Samsung's new process to synthesize graphene---a form of carbon more durable than steel and flexible for use in displays and wearables---could apply broadly to its product lineup over time.
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Lab tests have confirmed theoretical predictions about the shear and strain that single sheets of graphene can withstand, bringing industrial and commercial applications of the material a step closer.The two-dimensional, hexagonal lattice of carbon has piqued the interest of display and solar cell manufacturers because of its transparency and high conductivity.
Graphene might be stealing all the headlines, but other forms of carbon are still making waves in the emerging field of spintronics.So says researcher Michel de Jong, based at the University of Twente in the Netherlands.
Researchers at Manchester University – spiritual home of graphene – have now discovered how to magnetise the wonder-material. Yes, you read that right: they have magnetised carbon.
Graphene has revealed yet more interesting characteristics, as researchers in the US investigate the way the two-dimensional form of carbon reacts to light. Regular readers will not be surprised to learn that it differs a little from a typical semi-conductor.
Chancellor George Osborne has promised £50 million for research into graphene, the carbon-based material tipped as a breakthrough in material science, nanotechnology and electronics.Graphene was discovered in 2004 by Dr (now Professor) Kostya Novoselov and Professor Andre Geim from the University of Manchester in work that won them the 2010 Nobel Prize for physics.
Rice University scientists demonstrate how graphene -- a "miracle material" -- can be made from just about any carbon source, including insects, waste, and Girl Scout cookies.
Researchers have known for some time that the quality of graphene produced by vapour deposition depends on a number of factors: the carbon source and the substrate material being major players.However, scientists at the US Department of Energy’s National Laboratory in Oak Ridge have found that hydrogen plays a much more active role in the formation of the material than previously thought.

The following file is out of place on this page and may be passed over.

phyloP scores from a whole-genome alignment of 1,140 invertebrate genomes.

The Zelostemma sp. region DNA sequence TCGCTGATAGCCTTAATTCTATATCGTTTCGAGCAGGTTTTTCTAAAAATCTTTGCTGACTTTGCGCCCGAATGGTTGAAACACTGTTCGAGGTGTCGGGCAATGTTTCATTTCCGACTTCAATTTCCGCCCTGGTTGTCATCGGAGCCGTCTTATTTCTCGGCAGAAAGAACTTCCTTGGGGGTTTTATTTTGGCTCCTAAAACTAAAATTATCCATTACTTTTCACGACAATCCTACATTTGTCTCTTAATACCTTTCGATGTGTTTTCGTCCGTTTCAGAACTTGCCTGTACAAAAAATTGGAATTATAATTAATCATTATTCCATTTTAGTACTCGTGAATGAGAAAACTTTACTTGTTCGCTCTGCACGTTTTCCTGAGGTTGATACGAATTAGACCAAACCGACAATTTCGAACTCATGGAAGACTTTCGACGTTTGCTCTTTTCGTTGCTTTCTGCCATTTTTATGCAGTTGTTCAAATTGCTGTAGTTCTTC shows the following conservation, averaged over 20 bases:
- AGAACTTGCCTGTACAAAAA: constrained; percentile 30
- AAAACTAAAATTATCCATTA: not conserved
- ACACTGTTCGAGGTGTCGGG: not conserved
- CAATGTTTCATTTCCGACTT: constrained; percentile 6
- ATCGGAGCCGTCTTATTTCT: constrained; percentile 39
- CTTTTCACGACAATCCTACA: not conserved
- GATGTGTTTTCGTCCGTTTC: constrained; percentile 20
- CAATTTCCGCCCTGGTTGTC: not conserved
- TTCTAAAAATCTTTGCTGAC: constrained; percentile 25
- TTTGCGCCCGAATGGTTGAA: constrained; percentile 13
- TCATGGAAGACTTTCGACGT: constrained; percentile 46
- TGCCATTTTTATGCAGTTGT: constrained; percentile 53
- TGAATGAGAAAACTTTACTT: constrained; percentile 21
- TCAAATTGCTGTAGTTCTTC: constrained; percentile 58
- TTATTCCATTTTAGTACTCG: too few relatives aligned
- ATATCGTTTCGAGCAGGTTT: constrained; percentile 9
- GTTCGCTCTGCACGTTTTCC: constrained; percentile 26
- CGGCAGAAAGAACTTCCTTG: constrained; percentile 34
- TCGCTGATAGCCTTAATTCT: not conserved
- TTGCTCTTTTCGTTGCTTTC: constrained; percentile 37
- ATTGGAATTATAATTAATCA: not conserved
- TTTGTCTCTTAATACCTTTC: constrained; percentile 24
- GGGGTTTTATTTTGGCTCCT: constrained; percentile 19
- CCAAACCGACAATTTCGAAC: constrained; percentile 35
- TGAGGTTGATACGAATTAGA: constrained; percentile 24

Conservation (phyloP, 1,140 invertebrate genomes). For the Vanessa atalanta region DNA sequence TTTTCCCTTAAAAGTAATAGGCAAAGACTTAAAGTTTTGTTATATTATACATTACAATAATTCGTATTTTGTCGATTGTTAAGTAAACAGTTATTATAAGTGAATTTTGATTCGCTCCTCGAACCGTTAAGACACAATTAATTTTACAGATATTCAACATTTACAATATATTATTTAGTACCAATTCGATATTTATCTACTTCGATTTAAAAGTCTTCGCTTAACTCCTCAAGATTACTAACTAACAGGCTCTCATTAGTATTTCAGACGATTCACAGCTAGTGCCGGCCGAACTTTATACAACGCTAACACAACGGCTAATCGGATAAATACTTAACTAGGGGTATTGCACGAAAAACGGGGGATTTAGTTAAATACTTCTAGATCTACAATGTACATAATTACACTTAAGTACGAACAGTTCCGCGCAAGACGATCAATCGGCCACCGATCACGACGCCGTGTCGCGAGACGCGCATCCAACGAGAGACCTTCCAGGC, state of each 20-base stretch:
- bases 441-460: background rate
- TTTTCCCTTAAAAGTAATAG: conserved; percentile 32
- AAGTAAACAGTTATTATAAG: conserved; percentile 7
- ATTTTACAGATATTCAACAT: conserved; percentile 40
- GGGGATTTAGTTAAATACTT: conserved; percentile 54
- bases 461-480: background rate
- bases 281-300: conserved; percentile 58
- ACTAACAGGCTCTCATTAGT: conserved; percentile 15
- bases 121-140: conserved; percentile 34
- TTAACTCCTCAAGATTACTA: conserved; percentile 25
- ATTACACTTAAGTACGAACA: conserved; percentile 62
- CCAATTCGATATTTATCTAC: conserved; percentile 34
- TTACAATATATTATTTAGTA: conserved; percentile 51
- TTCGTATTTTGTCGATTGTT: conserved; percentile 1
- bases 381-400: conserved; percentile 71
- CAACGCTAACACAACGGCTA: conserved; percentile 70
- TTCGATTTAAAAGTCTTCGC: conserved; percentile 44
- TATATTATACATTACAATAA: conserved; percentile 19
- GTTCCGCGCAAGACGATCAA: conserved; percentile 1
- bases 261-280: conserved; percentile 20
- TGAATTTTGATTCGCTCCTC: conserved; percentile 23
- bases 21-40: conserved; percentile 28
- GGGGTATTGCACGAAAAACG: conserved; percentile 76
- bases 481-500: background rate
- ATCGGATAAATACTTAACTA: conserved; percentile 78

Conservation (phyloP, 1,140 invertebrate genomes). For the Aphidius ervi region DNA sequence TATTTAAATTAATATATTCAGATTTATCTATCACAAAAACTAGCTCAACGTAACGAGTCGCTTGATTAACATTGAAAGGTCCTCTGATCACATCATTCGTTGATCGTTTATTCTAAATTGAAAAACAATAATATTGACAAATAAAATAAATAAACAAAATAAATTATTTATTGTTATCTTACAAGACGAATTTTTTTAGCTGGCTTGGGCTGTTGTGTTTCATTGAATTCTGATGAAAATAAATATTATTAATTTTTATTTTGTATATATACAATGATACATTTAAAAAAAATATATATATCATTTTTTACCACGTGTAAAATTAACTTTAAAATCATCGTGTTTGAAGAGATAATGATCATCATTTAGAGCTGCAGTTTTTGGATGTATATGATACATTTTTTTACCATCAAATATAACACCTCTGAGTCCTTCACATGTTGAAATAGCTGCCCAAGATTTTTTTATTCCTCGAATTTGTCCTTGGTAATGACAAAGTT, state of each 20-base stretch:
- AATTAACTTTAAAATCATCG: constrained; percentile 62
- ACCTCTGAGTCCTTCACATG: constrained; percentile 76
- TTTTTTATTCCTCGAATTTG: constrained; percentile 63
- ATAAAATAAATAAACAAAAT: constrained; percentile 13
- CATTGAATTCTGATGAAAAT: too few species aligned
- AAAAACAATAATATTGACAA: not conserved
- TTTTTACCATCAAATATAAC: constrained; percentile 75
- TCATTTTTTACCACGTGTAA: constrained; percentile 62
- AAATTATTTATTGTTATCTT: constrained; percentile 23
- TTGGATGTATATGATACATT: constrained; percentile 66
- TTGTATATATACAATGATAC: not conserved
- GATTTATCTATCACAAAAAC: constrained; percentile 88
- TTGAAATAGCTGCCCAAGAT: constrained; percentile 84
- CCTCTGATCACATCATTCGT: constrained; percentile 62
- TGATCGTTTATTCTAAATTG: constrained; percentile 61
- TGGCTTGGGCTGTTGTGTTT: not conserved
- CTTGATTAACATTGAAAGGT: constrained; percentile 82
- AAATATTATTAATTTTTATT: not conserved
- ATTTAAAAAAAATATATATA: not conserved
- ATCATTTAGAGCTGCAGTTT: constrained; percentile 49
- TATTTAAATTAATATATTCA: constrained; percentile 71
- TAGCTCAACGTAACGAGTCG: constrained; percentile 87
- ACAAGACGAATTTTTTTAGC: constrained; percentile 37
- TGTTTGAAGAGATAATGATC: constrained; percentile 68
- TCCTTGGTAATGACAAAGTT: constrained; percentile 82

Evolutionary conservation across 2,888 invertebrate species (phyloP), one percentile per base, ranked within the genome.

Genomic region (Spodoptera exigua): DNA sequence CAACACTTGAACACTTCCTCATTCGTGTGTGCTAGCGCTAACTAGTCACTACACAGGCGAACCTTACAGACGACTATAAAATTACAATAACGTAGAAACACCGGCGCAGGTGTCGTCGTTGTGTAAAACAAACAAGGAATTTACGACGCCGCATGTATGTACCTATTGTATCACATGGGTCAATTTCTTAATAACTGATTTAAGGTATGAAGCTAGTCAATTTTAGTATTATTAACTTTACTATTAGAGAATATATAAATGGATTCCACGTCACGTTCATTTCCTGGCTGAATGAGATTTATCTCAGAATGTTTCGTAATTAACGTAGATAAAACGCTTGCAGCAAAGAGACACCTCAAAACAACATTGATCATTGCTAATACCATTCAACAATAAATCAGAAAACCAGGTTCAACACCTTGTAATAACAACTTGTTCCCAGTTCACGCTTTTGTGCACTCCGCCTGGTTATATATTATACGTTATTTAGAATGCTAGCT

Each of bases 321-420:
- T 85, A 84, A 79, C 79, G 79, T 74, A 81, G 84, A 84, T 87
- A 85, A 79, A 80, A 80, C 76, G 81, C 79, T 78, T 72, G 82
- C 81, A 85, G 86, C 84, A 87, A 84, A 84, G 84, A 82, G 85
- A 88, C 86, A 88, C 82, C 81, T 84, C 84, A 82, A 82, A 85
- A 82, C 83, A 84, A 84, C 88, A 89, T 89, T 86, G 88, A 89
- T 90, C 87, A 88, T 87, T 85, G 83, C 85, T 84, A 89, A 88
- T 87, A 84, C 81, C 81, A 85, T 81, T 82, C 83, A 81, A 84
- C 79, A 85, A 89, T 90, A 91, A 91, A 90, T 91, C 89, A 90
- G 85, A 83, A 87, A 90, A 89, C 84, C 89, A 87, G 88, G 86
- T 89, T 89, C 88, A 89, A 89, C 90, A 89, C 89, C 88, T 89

We talk a lot about graphene, on this blog. The wonderful two dimensional lattice of carbon with its hexagonal, chickenwire structure.
Graphene gets its unique properties from the geometry of its carbon atoms. But how does something so simple produce such profoundly different physics?
Carbon is valuable as diamond and in oil, but a new form of the pure element may be even more important in our future. ZDNet UK presents the first in a series of features on graphene
Graphene and its curlier cousin, the carbon nanotube, could revolutionise yet another field, as researchers find that when built into teeny tiny resonators, they have been shown to exhibit non-linear damping.Oh-ho, you say, this could lead to supersensitive devices to detect force or mass.
Researchers at the University of California, Berkeley, have created a graphene-based optical modulator that they think could lead to digital communications up to 10 times faster than is possible with currently-deployed technology.Graphene is a one-atom thick layer of crystallised carbon that many hope will overcome the limitations of silicon and lead to viable quantum computing.
With the right engineering, graphene could be made to behave like a ferromagnet, according to new research which has uncovered a so-called tunable Kondo Effect in holey sheet of the 2-dimensional carbon lattice.Physics Professor Michael S.
IBM has demonstrated a new super whizzy graphene transistor, clocking in at 155GHz, up from the 100GHz it benched last year.The breakthrough was made possible because the transistor was set on a substrate of "diamond-like carbon", itself layered on a commercial silicon wafer.
Graphene, twice threatened by silicon's atom-thick offspring silicene, the pretender to its carbon throne, has hit back with yet another amazing characteristic: transistors made from the atom-tick carbon mesh will cool themselves.Heat is the bane of the electronics industry’s life.
German researchers have developed a new technique for building carbon nano ribbons: instead of slicing up larger sheets of graphene, they are building them, piece by piece, from the bottom up.This has the major advantage of allowing the scientists control over the dimensions of the ribbons.
Watch out graphene. Just a week after IBM said the two dimensional wonder-carbon would never fully replace silicon, graphene has yet more competition.
There is a crafty vibe in the air of materials science. Earlier this week we brought news that researchers investigating how graphene forms discovered a patchwork-like structure in the carbon monolayers.
From the Nobel prize-winning team who brought you the honeycomb structure sheet of carbon atoms that is graphene, comes the sequel: Fluoro-graphene: 2D Teflon.Kostya Novoselov and Andre Geim led an international team of scientists modify a sheet of graphene so that it became an insulator.
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